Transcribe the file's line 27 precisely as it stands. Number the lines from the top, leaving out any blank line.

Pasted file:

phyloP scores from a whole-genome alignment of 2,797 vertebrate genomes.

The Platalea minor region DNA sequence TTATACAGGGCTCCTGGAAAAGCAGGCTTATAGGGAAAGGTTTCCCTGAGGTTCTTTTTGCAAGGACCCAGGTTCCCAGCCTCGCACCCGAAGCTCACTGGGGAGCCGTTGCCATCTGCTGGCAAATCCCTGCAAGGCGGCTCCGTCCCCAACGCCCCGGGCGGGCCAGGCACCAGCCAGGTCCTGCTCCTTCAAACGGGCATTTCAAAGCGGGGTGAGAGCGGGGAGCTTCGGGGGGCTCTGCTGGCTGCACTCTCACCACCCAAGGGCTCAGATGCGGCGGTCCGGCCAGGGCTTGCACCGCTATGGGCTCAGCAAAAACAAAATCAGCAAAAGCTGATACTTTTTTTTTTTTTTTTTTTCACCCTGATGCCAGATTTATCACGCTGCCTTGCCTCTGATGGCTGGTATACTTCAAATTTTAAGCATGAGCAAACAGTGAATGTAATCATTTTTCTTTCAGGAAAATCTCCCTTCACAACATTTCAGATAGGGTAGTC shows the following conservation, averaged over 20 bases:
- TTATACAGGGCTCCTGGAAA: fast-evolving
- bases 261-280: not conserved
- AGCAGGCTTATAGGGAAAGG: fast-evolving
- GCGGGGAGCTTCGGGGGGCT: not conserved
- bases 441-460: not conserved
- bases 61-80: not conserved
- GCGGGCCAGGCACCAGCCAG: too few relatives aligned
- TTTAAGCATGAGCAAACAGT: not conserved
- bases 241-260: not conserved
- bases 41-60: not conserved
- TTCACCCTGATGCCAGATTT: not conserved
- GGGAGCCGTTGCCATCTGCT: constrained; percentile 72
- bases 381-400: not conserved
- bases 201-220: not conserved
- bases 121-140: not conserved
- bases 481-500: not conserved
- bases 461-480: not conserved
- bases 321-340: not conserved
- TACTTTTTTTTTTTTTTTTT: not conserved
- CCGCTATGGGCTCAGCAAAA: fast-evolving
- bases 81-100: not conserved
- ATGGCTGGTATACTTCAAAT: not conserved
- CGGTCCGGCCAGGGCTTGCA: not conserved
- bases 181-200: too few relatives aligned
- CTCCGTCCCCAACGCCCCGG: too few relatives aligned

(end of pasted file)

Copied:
- CTCCGTCCCCAACGCCCCGG: too few relatives aligned